Love knows no bounds

A MOTHER’S Journey–Is My Child Transgender? is by a Fremantle mum who wants to remain anonymous. It’s been edited substantially for length. The full version can be found at’s_journey

“Mummy, God made a really big mistake making me. He was thinking girl and at the last minute made a boy.”

At these words I felt the enormity of the despair my son Gilli (a pseudonym) had been feeling, even at the tender age of three.

I looked into his tear-filled eyes, and said: “Darling, God doesn’t make mistakes, God has a plan for everyone.”

From an early age Gilli preferred pretty clothes. Wonderful hand-me-downs from boy cousins weren’t an option. Gilli would wear what he termed “in-between” clothes out, and at home dresses from the dress-up box, or something pretty from the op shop, bought to avoid a very public tantrum.

My husband and I had no issues with Gilli’s preference for feminine things, but family did, questioning allowing him to wear “inappropriate” clothing, and asking “weren’t we making it harder in the long term?”.

As Gilli started school it became strikingly obvious to me he was different, not just because of the clothes he wore.

Our journey as parents has taken two paths: as parents we provide support and love to Gilli. We use feminine pronouns when addressing her, we listen to her fears, try to answer questions about her body and how to navigate peers, teachers, family and social setting; and as parents, we are acquiring knowledge about how best to support our child so she can be happy and develop good self-esteem.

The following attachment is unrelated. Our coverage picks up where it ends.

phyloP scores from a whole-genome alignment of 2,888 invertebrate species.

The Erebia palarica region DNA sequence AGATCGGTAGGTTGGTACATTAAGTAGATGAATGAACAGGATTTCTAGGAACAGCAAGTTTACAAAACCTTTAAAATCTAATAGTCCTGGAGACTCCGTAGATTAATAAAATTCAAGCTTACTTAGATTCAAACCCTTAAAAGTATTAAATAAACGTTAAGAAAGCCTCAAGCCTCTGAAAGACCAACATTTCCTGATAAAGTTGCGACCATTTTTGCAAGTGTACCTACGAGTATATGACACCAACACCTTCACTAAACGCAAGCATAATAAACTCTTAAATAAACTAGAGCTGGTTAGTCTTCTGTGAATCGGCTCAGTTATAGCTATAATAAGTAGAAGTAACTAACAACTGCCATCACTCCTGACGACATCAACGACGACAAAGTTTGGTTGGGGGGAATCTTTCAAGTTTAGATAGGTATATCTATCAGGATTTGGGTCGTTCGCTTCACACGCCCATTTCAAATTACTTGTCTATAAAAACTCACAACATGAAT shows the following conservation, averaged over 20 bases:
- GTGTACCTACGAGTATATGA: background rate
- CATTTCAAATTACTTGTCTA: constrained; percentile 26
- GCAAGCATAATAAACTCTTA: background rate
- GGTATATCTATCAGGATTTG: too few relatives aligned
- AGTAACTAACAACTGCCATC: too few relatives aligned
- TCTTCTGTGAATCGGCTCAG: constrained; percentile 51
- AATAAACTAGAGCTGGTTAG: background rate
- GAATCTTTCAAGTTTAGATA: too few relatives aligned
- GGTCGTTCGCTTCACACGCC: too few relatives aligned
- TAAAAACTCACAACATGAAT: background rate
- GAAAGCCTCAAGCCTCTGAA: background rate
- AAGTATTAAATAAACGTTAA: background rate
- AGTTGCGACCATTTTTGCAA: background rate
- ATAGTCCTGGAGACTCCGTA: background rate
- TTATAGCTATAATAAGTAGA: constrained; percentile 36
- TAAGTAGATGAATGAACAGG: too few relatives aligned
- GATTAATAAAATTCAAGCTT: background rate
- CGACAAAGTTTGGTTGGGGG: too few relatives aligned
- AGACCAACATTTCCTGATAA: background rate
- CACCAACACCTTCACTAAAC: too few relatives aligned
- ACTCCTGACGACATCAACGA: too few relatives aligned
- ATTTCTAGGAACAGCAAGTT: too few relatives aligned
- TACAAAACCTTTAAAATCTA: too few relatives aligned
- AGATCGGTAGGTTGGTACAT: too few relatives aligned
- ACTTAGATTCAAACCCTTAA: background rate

We’ve had many late-night discussions, questioning and learning to accept that unconditional love is love regardless of expectations on who Gilli is.

When Gilli said, “this mountain to climb to be a girl is too hard, mummy. I would rather be back in heaven” we sought the assistance of a paediatrician and child and adolescent psychiatrist.

Our family totally supports Gilli, We have shared her journey with family and close friends; given a talk to classmates’ parents and her teacher. Our hope is they will all show kindness and respect for the journey our family is on, one we have invited them to take with us.

We hope they will demonstrate understanding so that Gilli doesn’t have to feel she has to be a secret, although I feel strongly that some things are private.

The most important thing to us is that Gilli leads the journey. By doing so, we think she has the best chance of growing up as a happy, worthy and deeply loved person.

Poem by Gilli, aged 8

I did not like the form I was put in
I felt sad that I was not who I wanted to be
I wanted to be someone different
I felt sad I was not it
I dream of being someone different
My mum and dad help me to be who I want to be
I started to feel much happier
I feel that I am loved by all.


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